Growing interest in IPC nursing – college

March 1, 2021

Infection prevention skills have never been more crucial, says college.

The Infection, Prevention and Control Nurses College (IPCNC) is partnering with the Accident Compensation Corporation (ACC) to offer a free pilot course for new IPC nurses.


Interest in IPC nursing had grown since the emergence of COVID-19, and a skilled nursing workforce had never been more important, IPCNC chair Carolyn Clissold said. “COVID-19 has highlighted the need for constant vigilance in knowledge and practice in IPC and keeping an IPC workforce well-trained and resourced.”


The four-month online course is adapted from a Canadian model and allows students to study around their work.

Seven students are currently enrolled, but there have been more 30 inquiries since its launch, said Christchurch IPC nurse consultant Ruth Barratt, who runs the course, using Zoom to check in monthly with students. They include staff from district health boards, private surgical hospitals and clinics, hospices and aged care, she said.

While aimed at beginner IPC nurses from any health setting, it would be particularly helpful to those working in isolation, Barratt said. “At larger DHBs you get taught on the job, but if you’re alone in a small area or facility, this is a good course to teach you all the areas of IPC you need to know.”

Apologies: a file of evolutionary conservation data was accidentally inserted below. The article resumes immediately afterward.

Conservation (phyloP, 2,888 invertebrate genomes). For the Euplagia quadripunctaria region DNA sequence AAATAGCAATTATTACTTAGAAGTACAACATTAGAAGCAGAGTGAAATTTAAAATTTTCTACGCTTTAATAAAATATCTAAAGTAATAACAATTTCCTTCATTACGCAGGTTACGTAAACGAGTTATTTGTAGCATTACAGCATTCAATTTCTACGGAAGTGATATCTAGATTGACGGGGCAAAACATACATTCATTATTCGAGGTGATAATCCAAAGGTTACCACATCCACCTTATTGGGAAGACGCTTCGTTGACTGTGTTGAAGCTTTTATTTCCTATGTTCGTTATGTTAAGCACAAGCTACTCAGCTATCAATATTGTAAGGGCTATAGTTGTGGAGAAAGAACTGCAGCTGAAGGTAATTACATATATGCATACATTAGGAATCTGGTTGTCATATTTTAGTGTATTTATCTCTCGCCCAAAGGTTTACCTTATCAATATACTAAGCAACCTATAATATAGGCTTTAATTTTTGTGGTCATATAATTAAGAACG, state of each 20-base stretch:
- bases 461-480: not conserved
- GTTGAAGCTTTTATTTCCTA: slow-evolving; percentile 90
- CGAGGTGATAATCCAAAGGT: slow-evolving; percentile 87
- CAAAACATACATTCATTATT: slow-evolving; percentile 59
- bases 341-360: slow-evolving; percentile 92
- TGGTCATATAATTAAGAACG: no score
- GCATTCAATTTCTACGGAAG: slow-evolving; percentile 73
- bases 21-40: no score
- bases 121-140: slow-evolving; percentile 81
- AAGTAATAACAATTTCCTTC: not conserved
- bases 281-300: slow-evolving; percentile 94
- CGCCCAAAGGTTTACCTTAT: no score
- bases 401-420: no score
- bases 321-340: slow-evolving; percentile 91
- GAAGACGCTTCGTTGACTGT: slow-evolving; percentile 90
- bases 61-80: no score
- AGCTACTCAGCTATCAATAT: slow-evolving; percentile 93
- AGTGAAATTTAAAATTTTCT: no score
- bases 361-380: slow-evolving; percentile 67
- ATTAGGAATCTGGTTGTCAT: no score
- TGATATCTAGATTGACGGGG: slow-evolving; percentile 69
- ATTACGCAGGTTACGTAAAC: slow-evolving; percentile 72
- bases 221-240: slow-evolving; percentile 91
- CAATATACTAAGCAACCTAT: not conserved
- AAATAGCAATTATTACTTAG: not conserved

IPC nurses were relatively few in number, but with the spotlight of COVID-19, interest was expected to grow, particularly in the residential aged care sector, Barratt said. But IPC education in New Zealand could be difficult to access and it generally took three to four years to develop the necessary experience and critical thinking skills. “There is no career path as such.”

It wasn’t always possible to commit to a full-time qualification, such as those offered at Toi Ohomai, she said.

Barratt, who did her master’s degree online at Griffith University in Australia, has worked as an IPC nurse for 23 years.

Clissold said ACC wanted to drive down avoidable hospital-acquired infections. “As a college, we pitched the idea to ACC and they accepted our proposal for a pilot orientation programme that would involve modules and a preceptor who would check in with the orientees.”

ACC injury prevention partner Delma Augustine said healthcare-associated infections were the most common treatment injury claim for ACC, yet most were preventable.

Clissold said the pilot would be evaluated in June.

The IPCNC had about 600 members. DHBs tended to have one to eight IPC nurses on staff, depending on size, but they had all been under huge pressure recently, Clissold said. “We have been hammered since last year with COVID-19 readiness and response in our areas, then in DHBs, managed isolation/quarantine facilities set up and oversight, worries about supply, fit, testing [of PPE] – and now vaccine oversight and delivery.”

See the Infection Prevention & Control Nurses College website for more details on this and other IPC education opportunities.